Hydroponics in the Classroom- part II

The little hydroponic garden we started two weeks ago has done well. We have a mixture of lima beans, radishes, and tomatoes growing here in vermiculite, as described in my first hydroponics post.

If you're interested in a similar set-up for indoor seed-starting, you don't need to invest in one of these expensive units. I'll post about it later, but my home-made unit (not pictured here) cost about $60.

The tall plants are the lima beans. They grow quite quickly, making them ideal for the classroom. I'll also post more about fun activities with lima beans later.

I feared at first that the tomatoes hadn't made it, but now they are poking up under the bean plants. It took them about a week to germinate, and they are probably going to be too small for our experiment this week. In the future, it looks like they would need over a month to get to a good size for experiments.

Well maybe they will do well enough under lights to produce fruits if I take them home?Finally, the radish plants. They win the prolific plant award. The packet was full of seeds, and it seems like every one germinated! The plants below were sowed by just one group, about 1/4 of a seed packet.


Baffling the Fire Ants

If you are from the Southern US, or South America, you probably have had the unpleasant experience of being assaulted by fire ants (Solenopsis invicta). Ouch, do they sting. Then they itch like no other insect bite can itch.

I found out recently that fire ants also kill bluebirds! According to Tim Davis, a Clemson extension agent, they are responsible for half the predation on bluebirds. I tend to be a plant person, but bluebirds are one of those animals, like the flatworms, that are just irresistable.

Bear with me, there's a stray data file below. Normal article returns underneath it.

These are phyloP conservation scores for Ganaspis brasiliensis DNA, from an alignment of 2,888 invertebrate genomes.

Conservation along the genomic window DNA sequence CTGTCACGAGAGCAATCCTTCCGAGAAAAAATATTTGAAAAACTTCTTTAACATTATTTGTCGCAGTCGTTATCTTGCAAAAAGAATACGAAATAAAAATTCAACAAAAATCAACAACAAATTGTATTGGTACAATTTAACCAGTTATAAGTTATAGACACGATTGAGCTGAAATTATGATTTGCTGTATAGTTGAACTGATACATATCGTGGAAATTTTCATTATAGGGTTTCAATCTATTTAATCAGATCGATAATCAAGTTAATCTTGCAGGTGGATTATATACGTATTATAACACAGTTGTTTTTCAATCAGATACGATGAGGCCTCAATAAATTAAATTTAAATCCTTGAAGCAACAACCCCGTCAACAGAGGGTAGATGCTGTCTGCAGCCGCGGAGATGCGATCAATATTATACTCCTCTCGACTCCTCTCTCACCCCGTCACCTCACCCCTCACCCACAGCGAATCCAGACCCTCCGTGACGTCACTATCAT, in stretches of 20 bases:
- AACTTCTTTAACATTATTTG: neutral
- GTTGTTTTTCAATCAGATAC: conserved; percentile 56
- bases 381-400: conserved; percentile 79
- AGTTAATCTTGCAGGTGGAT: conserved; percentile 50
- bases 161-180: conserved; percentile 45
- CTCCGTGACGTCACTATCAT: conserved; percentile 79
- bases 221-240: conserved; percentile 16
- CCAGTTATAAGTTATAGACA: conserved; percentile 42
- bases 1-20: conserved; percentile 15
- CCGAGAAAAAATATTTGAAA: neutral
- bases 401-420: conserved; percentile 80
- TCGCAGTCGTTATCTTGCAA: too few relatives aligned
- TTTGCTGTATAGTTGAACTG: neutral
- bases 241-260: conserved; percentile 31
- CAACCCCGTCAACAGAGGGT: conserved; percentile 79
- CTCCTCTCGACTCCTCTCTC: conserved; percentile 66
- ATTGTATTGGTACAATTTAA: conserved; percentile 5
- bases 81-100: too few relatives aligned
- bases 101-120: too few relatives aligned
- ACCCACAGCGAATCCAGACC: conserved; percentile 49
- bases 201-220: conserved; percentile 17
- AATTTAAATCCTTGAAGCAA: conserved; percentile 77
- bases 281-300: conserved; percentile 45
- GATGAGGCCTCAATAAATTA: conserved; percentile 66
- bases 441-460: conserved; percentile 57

If you love making homes for the bluebirds as much as me, then you might want to protect them with an easy to make baffler. Here are the steps as outlined by Davis to build a fire-ant baffler:

1) Cut the top part off a 12-oz Coke bottle, or the beverage of your choice, to form a funnel. (I also use these makeshift funnels to put dirt into terrariums)

2) Take your funnel and tape it upside-down on the post that holds your bluebird house. Electrical tape works well since it’s waterproof and durable. It’s important to tape it tightly, so you don’t leave any space between the tape and the pole for them to climb through.

3) Enjoy watching your Bluebirds in their safe home!


The urge to deadhead

Over the holidays our family had nice meal at an Italian restaurant in Atlanta. As we walked out, I tuned out my husband’s comments on the various models of cars in the parking lot and focused on the pansies. They were doing nicely, but I immediately noticed several dead flowers on the plants and (*gasp*) even a well-developed seedpod.

I couldn’t overcome the urge to deadhead. I pulled off a few crispy flowers and a seedpod. Then I couldn’t control the botanical urge to slice the pod with my thumb open with my finger, exposing the tiny developing seeds. How could I resist?

This behavior isn’t limited to commercial property, either. If I see a dead flower in anyone’s yard, I can’t stop myself from picking it off. It’s a compulsion. Is this my duty as a good horticultural citizen, or am I just sticking my nose in other people’s soil where it doesn’t belong? I don’t know, but I can’t stop.

This habit actually started in my childhood, when my brother and I shared a newspaper route. One family on my route never pruned their yew bushes, so I took it upon myself to strip off a rouge branch with my bare hands every time I passed. In other yards, I plucked dandelions and faded marigold flowers. My dead-heading addiction started early.

I also have the urge to water other people’s neglected houseplants, but that can be the subject of another post.

I also discovered a poem about deadheading at Directionally Correct. I love the symbolism!


Winter Color- A Fashion "Do" for Your Garden

Today's Gardening InStyle tip is to remember winter color when you design your garden.

Lush Red Winter Berries: a garden fashion DO